10. The three successive presidents

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Chapter 6: Alterations of the Text of the Soka Gakkai Rules and Regulations

Section 3: The Three Successive Presidents

1. The Soka Gakkai added the following to its regulations: “The Three Successive Presidents embody the spirit of willingness to give one’s life to propagate the Law for the attainment of kosen-rufu, and shall be considered eternal leaders of this association.” (New Regulation Article 3)

We easily can imagine that the words “embody the spirit of willingness to give one’s life to propagate the Law” are used interchangeably with “the votary of the Lotus Sutra.” If we consider these words in light of Nichiren Daishonin’s teachings, “the votary of the Lotus Sutra” in the Latter Day of the Law refers to the Daishonin, the True Buddha from the infinite past of kuon-ganjo. However, in the new regulation, the Soka Gakkai places the three successive presidents in such an exalted position. It is clear that their intention is to establish Daisaku Ikeda as the true Buddha, making the first and second presidents Makiguchi and Toda forerunners.

Let us focus on two points regarding the revised clause of the regulation to demonstrate how the Gakkai’s arguments are inconsistent and confusing.

In reality, Daisaku Ikeda is rebelling against the leadership of the first and second presidents.

First president Makiguchi taught the members to abide by the doctrines of Nichiren Shoshu Taisekiji. He once stated:

In every respect, we wish to serve and follow the doctrines of Nichiren Shoshu Taisekiji, which have been transmitted correctly by the Second High Priest Nikko Shonin. We then wish to conduct our life of great good by practicing Buddhism for ourselves and others so that we can contribute to the reform of national education in Japan.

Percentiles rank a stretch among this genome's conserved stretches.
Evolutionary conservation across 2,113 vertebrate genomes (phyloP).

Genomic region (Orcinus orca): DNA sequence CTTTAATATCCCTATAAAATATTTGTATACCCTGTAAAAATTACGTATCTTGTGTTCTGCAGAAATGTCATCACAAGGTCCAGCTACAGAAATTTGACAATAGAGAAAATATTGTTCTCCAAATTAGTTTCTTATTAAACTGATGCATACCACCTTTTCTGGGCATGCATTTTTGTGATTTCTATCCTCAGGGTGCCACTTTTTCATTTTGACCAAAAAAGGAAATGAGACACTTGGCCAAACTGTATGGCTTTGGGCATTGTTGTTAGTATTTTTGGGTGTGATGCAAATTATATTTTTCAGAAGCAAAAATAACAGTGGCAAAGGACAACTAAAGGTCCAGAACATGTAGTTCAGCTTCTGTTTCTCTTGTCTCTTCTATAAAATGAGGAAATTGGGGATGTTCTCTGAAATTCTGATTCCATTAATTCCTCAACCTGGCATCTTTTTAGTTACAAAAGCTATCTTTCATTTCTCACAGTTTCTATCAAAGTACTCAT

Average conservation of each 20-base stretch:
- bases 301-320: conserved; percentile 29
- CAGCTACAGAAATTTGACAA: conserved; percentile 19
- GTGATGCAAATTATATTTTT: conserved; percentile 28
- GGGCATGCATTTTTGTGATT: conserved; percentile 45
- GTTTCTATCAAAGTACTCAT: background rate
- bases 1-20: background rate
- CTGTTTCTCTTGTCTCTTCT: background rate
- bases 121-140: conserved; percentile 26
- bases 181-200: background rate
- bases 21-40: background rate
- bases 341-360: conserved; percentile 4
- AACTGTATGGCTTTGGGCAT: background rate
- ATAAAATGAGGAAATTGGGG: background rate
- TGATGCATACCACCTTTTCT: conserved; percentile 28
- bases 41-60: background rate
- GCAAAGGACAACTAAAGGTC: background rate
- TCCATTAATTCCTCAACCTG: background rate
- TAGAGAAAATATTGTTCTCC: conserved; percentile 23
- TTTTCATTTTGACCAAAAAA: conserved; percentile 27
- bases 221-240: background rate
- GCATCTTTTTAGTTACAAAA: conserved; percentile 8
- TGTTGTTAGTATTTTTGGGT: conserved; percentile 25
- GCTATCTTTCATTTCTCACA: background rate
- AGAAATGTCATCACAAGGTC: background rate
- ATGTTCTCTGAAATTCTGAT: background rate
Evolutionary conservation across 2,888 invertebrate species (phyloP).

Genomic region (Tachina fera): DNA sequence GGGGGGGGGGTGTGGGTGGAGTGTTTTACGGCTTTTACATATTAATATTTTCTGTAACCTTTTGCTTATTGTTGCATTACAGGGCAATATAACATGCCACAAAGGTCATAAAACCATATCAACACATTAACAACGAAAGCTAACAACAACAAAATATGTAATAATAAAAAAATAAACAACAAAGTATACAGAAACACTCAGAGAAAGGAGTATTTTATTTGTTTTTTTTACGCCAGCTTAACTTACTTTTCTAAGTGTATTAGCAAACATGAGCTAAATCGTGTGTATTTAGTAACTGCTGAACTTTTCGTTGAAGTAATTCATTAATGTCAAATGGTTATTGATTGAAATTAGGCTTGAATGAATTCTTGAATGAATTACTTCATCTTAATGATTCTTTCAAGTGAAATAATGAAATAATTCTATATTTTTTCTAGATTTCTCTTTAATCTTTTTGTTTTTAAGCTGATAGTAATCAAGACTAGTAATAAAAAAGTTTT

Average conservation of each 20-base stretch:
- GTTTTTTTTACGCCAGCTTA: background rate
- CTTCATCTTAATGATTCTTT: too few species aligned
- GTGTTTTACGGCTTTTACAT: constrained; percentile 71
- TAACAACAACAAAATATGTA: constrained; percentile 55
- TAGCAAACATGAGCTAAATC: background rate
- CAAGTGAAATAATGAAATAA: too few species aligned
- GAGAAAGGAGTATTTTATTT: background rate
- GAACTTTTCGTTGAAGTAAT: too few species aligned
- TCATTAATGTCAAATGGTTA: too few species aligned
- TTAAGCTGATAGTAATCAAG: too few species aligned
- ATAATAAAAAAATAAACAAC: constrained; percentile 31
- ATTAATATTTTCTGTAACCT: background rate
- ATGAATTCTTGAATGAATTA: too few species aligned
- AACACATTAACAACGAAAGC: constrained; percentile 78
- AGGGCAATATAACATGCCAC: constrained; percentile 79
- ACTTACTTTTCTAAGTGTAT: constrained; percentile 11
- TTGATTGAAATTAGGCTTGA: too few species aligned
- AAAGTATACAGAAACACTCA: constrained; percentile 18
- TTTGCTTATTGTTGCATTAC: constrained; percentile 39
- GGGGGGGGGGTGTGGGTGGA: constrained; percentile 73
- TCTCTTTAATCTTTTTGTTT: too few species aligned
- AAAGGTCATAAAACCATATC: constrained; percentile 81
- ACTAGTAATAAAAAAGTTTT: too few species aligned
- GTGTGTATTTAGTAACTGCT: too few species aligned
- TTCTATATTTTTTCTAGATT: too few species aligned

(“Empirical Record of Living for the Greatest Good”;
Report from the Fifth General Meeting, p. 5)

Second president Toda also clearly stated the mission of the Soka Gakkai:

We are like the rickshaw pullers who lead ignorant persons to the correct path. When we find people who are confused, we put them in our rickshaw and guide them straight to the Dai-Gohonzon. This is the Gakkai’s sole mission.

(Lectures of Josei Toda, vol. 1, p. 31)

On the contrary, Ikeda declared:

The “Lifeblood Heritage” claimed by the Nikken sect is utter nonsense. Essentially, in religion, the relationship between the Buddha and the self is important. The “Heritage” based on authoritarianism is meaningless for religious faith.

(Seikyo shimbun, May 5, 1993)

He also stated:

Nichiren Shoshu’s assertion that one will receive no benefits unless he makes a pilgrimage to the Head Temple is senseless.

(Seikyo shimbun, February 29, 1992)

By slandering Nichiren Shoshu, Ikeda is guiding the members in such a way that he rebels against presidents Makiguchi and Toda, who both taught the importance of revering the Heritage, the doctrines, and the pilgrimage to the Head Temple. Ikeda claims that Nichiren Shoshu has asserted that “one will receive no benefits unless he makes a pilgrimage to the Head Temple,” but our sect has not made this claim. It is his fabrication.